Do you feel like you're giving away a piece of yourself to each person you date?
When I was younger, I had this naïve view that I would marry my first boyfriend. I didn't want to kiss a bunch of "toads" until I found the person I was meant to be with.
I’m not sure if there’s an actual term for this phobia, but I was terrified of getting my heart broken. So I was very cautious.
I went on a few dates during high school, but not many because I wanted my first boyfriend to be “the one.”
I obviously didn’t marry my first boyfriend. Or my second. Or my third. Or my fourth. Almost 10 years after graduation from high school, and I’ve lost count of the number of men I’ve gone out on dates with. Obviously, that “fairy tale” I had when I was young didn’t come true.
I know now, even more, why I felt this way when I was younger. Because each time I’ve let someone into my life, it felt like he took a piece of me with him when he left.
In relationships, people give so much of themselves, both emotionally and physically. You spend so much time with that person, tell him or her your secrets. And then you both move on. After all you went through together, it’s like you’re strangers.
Sometimes, when I’m alone, I will remember a random fact about a guy I once dated who I haven’t heard from in months or years. And it always makes me so sad.
Since my last break-up, I’ve gone on a record number of dates. And after about eight months of this constant cycle of men coming into my life and then leaving, I feel empty.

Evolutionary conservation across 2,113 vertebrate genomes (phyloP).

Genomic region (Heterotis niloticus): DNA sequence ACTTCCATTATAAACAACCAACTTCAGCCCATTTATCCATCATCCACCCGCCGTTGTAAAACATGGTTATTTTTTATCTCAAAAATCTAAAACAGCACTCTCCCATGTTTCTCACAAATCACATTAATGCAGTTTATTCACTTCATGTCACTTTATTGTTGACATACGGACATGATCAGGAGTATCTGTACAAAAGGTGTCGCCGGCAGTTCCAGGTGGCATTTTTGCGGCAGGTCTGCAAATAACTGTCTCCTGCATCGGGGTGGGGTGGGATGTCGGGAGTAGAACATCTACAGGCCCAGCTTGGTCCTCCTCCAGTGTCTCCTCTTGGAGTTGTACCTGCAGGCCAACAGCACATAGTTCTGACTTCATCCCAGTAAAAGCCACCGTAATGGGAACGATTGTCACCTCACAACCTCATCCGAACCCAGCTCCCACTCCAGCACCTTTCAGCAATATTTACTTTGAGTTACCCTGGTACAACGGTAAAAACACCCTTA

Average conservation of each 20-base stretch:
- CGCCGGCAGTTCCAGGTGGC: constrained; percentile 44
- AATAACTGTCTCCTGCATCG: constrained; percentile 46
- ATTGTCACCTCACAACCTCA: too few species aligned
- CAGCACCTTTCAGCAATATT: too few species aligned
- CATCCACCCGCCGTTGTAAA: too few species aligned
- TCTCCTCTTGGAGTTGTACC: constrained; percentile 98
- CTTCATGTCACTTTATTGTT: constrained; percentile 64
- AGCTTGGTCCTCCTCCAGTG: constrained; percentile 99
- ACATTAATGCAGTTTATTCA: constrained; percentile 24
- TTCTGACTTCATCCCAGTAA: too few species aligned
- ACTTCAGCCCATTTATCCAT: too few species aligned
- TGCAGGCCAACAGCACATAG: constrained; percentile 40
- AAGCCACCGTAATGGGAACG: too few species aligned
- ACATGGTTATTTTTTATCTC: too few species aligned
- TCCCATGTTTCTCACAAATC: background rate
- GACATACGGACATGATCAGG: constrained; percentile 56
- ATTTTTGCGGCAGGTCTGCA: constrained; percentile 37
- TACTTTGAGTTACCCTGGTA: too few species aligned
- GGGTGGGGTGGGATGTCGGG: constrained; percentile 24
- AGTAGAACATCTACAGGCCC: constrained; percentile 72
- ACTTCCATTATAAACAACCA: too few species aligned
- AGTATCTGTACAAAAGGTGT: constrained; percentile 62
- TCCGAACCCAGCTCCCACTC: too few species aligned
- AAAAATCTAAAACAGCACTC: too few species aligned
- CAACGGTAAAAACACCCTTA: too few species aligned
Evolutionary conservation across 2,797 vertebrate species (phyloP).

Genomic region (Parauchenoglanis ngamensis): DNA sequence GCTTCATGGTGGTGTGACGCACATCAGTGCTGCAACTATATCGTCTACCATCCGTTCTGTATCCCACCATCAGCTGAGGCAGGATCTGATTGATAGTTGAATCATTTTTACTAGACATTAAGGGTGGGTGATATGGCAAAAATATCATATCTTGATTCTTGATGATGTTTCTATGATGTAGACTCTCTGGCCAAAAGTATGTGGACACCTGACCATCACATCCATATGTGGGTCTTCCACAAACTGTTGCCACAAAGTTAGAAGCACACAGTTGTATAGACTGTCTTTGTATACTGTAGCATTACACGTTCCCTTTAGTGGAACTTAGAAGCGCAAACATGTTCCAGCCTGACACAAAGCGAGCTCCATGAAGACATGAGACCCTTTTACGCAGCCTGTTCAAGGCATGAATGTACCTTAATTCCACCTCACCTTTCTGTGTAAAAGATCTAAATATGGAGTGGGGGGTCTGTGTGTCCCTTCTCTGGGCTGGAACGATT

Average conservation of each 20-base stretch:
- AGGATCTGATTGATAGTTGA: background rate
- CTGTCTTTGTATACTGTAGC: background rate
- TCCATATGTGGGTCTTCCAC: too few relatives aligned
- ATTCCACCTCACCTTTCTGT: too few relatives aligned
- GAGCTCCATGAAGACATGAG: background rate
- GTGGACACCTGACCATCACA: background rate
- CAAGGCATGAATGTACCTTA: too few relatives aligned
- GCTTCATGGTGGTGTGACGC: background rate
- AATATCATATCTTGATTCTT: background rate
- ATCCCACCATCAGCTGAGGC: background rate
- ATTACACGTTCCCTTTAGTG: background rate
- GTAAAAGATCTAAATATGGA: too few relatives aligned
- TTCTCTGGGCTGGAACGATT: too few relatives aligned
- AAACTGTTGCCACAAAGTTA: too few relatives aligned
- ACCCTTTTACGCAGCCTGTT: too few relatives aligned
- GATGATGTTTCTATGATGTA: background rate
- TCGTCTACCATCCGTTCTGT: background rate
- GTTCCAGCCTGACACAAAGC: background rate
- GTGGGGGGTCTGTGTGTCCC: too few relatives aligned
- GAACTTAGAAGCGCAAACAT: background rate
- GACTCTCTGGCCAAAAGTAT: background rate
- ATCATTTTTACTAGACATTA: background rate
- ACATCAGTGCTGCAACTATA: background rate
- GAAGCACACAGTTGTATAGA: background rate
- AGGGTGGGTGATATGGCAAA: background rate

I have learned a lot in the last decade, but maybe I need to take a page from the book of my younger self.
I think, in today's culture, it’s easy to feel like we need a significant other to be worthwhile. So much importance is put on this. And so we waste time with people we really never should have been with in the first place just so we don’t feel alone.
But I’m sick of losing parts of myself to person after person. I’m sick of wasting time learning about others, opening myself up and sharing secrets with those who, in the long run, really don’t care.
There’s nothing wrong with being alone. And, for those who aren’t dating anyone, you need to stop letting society pressure you into thinking that you are nobody until you have a significant other. I know I need to take my own advice when it comes to this.
For me, for the first time in a long time, I’m going to spend time “dating” myself. After all, my relationship with myself is one that I know is going to last the rest of my life. Yet, this is the relationship I spend the least amount of time fostering.
Instead of thinking about what’s best for me, I have been thinking about what’s best for men who, more often than not, I only end up talking to for a couple weeks before I never see them again.
In two weeks, I will be 27. And I need to spend time relearning who I am – finding out what my own dreams are, what I really want in my life and rediscovering my own worth. I need to stop giving away pieces of myself.
While it is good to be brave and throw caution to the wind, sometimes it is good to keep your heart guarded. Sometimes, there’s nothing wrong with being cautious, being a little bit selfish, and saving love for yourself instead of giving it away so easily to people who don’t deserve it.
As relationship expert Dr. NerdLove says on his blog, “We’re not encouraged to appreciate the value of being able to be alone, or that sometimes no, you shouldn’t be dating anyone. Quite the opposite, in fact – more often than not, we’re taught to cling to our relationships like a love-sick barnacle to an especially sexy rock.”
"But sometimes we need to be single for a while. Part of being successful in dating means knowing yourself. You need a certain level of self-awareness if you want to avoid the mistakes you’ve made before and not inflict more unnecessary pain and hardship on yourself or on the people you want to date.”